The Laymans Happiness »
Drop of Dhamma Delight!


The Layman's Way to Happiness:

by Lily de Silva, Sri Lanka.

Life in the modern age has become particularly trying and problematic.
Though it remains a fact that the standard of living has generally improved,
man is still suffering immensely under the weight of present-day living-stress.
The physical condition of man has been reduced to such a pathetic level that
he succumbs to untimely death by killer diseases such as cancer, heart failure,
diabetes, etc. to an unprecedented degree. Mentally, he is so tension-ridden
that he has forgotten the art of relaxing, and he cannot even enjoy sound
sleep without the aid of tranquilizers. In this set up interpersonal relations
have become so brittle and vulnerable, that the divorce rate has indeed become
alarmingly high, thus letting loose a whole series of other social problems, such
as uncared-for children, juvenile delinquency, suicide, etc. Thus life has become
a problematic burden and a solution to make life more tolerable and enjoyable
is a crucial, great and pressing need to rectify and elevate our civilization.

As the word of the Buddha is of everlasting value and universal applicability,
and as the Buddha preached not only to monks and nuns, but also to the lay
public as well, it is useful to find a teaching of the Buddha, which is relevant
to our present-day problems:
In the Pattakammavagga of the Anguttara Nikaya (A II, 69) the Buddha
preached a text to Anāthapindika  on the fourfold pleasures of a layman.
It is our considered opinion, that this text offers adequate insight to meet
the demands of the present-day problems as well. The four types of pleasure
listed there are:
1: Atthisukha, the pleasure of possessing material wealth;
2: Bhogasukha, the pleasure of enjoying material wealth;
3: Ananasukha, the pleasure of being debtless; and
4: Anavajjaskha, the pleasure of being blameless.
Let us take these for discussion, one by one, and see how these four sources
of pleasure can be harnessed for living a happy life in the present-day world:

Atthisukha — Man should not only have a righteous means of living, avoiding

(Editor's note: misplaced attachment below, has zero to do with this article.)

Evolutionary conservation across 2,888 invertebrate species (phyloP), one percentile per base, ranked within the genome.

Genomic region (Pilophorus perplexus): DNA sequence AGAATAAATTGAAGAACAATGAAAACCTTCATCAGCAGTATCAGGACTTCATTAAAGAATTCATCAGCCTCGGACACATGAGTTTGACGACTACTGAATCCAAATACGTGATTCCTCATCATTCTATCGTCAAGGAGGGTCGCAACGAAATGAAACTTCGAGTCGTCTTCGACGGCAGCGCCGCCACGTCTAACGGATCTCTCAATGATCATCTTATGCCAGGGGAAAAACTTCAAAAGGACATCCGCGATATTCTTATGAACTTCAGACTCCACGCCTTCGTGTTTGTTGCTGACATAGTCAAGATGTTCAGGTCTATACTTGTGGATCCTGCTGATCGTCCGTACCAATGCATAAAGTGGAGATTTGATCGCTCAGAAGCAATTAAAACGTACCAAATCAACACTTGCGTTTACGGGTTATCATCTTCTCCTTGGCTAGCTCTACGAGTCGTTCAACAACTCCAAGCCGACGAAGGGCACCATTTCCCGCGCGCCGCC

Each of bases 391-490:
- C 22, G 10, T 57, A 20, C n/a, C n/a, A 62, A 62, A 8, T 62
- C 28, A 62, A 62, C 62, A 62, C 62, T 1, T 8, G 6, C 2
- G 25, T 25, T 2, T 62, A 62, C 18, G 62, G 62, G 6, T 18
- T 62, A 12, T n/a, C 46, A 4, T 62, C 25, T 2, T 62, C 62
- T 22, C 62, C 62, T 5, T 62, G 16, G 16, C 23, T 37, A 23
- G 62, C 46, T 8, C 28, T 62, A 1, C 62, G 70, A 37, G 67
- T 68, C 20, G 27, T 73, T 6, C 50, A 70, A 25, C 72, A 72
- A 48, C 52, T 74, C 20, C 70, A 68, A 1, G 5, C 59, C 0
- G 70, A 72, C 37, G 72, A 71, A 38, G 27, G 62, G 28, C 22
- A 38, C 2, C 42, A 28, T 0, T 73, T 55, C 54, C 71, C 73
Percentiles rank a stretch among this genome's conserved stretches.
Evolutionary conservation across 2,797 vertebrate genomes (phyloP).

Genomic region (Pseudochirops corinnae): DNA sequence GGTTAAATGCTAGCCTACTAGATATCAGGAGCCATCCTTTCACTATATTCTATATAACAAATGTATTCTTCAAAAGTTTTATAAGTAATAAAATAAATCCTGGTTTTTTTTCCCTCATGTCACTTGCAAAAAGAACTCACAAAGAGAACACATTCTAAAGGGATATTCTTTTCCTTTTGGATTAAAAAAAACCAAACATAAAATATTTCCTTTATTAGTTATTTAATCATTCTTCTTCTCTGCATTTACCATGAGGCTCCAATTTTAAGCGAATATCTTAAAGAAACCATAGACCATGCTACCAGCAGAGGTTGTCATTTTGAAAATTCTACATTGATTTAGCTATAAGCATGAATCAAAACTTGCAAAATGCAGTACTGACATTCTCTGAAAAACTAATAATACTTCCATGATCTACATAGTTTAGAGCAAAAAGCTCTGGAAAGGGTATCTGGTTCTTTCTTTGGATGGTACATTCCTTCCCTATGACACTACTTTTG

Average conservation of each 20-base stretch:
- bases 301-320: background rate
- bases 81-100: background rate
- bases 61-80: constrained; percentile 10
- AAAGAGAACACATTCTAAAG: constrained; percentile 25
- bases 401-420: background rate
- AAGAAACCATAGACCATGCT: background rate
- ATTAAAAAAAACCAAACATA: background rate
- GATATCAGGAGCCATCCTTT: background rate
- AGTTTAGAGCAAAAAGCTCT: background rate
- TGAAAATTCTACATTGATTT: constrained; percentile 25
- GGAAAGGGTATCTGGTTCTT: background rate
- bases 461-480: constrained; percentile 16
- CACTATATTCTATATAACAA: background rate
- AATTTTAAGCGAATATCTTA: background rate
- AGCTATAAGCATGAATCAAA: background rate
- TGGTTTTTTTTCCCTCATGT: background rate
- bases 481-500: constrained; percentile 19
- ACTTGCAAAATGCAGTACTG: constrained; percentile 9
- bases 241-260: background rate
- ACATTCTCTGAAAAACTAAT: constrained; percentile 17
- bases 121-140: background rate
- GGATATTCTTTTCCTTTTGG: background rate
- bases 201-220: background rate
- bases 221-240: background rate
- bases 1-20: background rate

blameworthy trades such as dealing in meat, liquor, poison, firearms & slavery,
he should also entertain a wholesome attitude towards his right occupation.
For instance, if a doctor welcomes epidemics in the locality in order to make
much money, or a trader hopes for natural calamities to send market prices up,
the money earned by such unscrupulous individuals, is not righteous earning as
their intentions are impure and foul. Also one should not deceive or exploit
others in carrying out one's occupation. Exerting oneself with great energy,
one should earn one's living, and such hard-earned wealth is called righteous
wealth (dhammika dhammaladdha). Again one could have great wealth, but if
one does not experience a sense of contentment with what one has, one cannot
really enjoy atthisukha or the pleasure of having. The amassing of wealth of
such a person is like trying to fill a bottomless vessel. This is one of the widely
spread maladies we see in the present-day society. Inordinate expansion of
wealth becomes a source not of happiness, but of greed, anxiety, and envy.
Such wealth exposes the possessor to the jealousies and maneuvers of other
unscrupulous individuals, hence the occurrence of blackmailing and kidnapping
from time to time. But if one does have a correct means of earning one's living
and the correct attitude to wealth, one can escape many of the hazards which
money brings in its wake to modern man... Contentment is caused by mutual joy
with other's success, and by sharing one's wealth with the worthy & the needy.


Bhogasukha — Wealth has only instrumental value and the proper enjoyment
of wealth is an art, which is worth carefully cultivating. Buddhism deplores both
extravagance and miserly hoarding. One must maintain a healthy well balanced
standard of living according to one's means. If, in the enjoyment of wealth,
one overindulges in sense pleasures, one is bound to run into health hazards in
a very short time. If, for instance, one overindulges in food just because one
can afford it, one will soon be overcome by diseases such as heart failure, high
blood pressure, obesity, and diabetes. Such a one will be faced with the situation
of "cutting his neck with his own tongue." Moderation in food is a virtue praised
in Buddhism, and it is a health-promoting habit. Often in the name of enjoying
wealth, man furthermore cultivates unhealthy habits such as smoking and drinking.
It is paradoxical that man, who actually loves himself most, should act as if he
were his own worst enemy, by indulging in habits which ultimately reduce him to
a physical wreck. It is medically established that smoking causes the highest
percentage of lung cancer, and that drinking causes irreparable damage to vital
organs of the body including the brain and the liver. If only one pauses to just